CEOs of IT companies are well to the fore in creating long-term shareholder value, according to a Harvard Business Review article to be published in January.
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Apple CEO Steve Jobs heads the list of nearly 2,000 global CEOs, followed by Samsung's Yun Jong-yong in second place and Cisco boss John Chambers in fourth.
Amazon's Jeff Bezos was seventh, former eBay boss Meg Whitman was eighth, and Google's Eric Schmidt was ninth.
The list was compiled by Berkeley and Insead management professor Morten Hansen and Herminia Ibarra, professor of organisational behaviour at Insead.
In a trailer story, the authors said they set out to see whether the results produced by high-profile bosses matched their surrounding hype.
"Immelt (GE), Dimon (JP Morgan Chase) and Ghosn (Renault-Nissan) get lots of attention in the business press," they said. "CEOs like them are often labelled as 'most admired' or highest paid. Typically, they are charismatic leaders, but seldom are they measured on overall performance," they said.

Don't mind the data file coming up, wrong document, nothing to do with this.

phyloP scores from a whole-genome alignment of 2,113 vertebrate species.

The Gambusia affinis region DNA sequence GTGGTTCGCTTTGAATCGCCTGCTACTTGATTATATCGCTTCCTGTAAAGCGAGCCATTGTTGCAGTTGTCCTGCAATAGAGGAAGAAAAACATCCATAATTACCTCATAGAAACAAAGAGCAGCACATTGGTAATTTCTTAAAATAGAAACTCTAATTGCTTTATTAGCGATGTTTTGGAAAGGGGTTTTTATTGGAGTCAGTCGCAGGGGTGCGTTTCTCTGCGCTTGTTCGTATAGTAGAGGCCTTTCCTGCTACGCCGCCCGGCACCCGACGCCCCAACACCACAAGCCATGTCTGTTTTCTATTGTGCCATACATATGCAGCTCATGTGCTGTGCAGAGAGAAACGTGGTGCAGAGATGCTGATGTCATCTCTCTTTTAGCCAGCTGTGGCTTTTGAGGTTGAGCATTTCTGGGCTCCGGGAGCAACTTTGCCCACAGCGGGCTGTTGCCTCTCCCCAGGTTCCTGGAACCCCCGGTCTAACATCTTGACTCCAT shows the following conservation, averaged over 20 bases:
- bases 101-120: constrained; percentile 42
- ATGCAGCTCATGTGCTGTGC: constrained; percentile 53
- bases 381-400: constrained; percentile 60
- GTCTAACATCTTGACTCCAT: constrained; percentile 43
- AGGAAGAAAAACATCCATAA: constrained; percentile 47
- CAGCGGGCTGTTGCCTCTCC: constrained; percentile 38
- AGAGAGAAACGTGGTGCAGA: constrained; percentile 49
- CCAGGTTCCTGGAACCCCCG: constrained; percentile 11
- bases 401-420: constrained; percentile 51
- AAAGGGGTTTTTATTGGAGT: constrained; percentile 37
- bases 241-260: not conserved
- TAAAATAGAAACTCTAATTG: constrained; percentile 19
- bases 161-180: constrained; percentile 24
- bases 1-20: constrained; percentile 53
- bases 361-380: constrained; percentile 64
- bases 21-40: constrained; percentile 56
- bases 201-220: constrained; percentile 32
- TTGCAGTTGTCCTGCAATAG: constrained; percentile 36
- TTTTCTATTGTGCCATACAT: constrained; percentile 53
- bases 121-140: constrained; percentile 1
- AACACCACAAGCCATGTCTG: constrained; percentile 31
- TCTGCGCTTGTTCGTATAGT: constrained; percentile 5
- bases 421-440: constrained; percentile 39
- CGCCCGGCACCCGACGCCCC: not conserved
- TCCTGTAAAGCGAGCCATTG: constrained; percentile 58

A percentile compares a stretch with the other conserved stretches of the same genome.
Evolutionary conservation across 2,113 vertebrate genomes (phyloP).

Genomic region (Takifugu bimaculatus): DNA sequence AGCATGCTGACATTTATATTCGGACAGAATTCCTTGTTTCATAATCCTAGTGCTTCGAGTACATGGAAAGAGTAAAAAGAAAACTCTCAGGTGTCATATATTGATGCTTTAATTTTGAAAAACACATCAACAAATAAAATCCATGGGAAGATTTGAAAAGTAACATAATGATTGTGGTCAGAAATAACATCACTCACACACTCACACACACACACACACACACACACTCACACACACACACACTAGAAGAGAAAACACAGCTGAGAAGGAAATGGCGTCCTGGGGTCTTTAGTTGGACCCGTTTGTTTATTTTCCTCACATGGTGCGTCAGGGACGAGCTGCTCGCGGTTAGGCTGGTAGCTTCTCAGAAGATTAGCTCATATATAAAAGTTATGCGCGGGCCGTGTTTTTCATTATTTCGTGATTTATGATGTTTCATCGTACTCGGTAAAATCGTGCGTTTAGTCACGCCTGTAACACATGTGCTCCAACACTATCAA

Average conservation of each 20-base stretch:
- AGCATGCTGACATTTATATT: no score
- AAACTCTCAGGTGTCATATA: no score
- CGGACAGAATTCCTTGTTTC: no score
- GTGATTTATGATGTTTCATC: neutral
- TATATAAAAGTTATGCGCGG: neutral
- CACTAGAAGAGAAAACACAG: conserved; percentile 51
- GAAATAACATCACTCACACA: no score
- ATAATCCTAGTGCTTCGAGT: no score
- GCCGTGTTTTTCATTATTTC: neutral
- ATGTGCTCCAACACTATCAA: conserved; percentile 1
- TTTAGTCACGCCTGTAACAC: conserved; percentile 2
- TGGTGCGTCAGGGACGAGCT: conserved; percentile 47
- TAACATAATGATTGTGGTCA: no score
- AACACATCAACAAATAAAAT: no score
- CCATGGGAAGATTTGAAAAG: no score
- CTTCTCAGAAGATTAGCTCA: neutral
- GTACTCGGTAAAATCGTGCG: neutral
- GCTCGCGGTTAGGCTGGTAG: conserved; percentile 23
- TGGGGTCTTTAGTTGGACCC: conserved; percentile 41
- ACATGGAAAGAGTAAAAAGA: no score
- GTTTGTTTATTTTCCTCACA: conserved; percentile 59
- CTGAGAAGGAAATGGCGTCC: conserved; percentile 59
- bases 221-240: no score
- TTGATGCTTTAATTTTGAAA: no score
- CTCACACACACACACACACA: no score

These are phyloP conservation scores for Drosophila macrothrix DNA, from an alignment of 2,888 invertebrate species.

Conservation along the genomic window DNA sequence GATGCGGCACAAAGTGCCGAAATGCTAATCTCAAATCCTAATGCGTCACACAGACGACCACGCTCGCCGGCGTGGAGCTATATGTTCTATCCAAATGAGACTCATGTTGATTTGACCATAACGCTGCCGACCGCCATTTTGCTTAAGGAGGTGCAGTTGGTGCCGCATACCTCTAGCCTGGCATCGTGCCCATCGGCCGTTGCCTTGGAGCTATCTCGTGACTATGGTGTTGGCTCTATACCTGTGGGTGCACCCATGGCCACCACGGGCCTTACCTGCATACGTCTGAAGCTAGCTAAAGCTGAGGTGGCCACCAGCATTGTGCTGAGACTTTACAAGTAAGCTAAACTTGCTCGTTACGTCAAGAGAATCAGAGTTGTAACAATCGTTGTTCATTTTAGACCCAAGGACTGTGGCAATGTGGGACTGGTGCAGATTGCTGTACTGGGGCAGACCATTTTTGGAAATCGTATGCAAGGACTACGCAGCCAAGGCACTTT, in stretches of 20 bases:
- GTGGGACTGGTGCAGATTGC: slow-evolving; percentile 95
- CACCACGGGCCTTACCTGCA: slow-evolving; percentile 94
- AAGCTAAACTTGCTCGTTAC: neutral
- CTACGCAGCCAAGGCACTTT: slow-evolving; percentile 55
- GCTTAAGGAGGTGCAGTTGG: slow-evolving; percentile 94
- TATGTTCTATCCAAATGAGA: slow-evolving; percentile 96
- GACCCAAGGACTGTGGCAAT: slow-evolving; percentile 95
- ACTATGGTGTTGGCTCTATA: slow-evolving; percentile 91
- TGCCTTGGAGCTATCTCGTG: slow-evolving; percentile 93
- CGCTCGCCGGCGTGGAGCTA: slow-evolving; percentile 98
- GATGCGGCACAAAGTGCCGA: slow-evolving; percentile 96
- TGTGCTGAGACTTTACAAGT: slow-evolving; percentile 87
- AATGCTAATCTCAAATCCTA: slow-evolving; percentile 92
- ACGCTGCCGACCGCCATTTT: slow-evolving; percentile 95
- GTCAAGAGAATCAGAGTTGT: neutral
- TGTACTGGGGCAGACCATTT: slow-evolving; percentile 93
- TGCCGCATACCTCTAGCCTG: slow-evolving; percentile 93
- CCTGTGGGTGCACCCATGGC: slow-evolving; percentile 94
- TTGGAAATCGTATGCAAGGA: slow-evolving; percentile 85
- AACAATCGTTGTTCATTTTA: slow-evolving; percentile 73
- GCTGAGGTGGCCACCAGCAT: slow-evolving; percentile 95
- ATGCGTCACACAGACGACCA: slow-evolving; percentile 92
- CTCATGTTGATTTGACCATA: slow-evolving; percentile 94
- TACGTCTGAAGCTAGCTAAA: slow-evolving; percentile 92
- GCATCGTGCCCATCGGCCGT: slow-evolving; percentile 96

This mattered because other businesses may be following the wrong role models, they said.
Hansen and Ibarra collected data on CEOs around the world over the full length of their tenure to date. They measured performance based on "the objective, cold reality of shareholder returns and changes in market value".
"What is striking about the 100 best is the proportion comprised of less well-known, sometimes unknown CEOs," they said. "Equally striking is the fact that exceptional performance seems to rise above industry and circumstance,"
The full list will be published on the HBR's website on 24 December.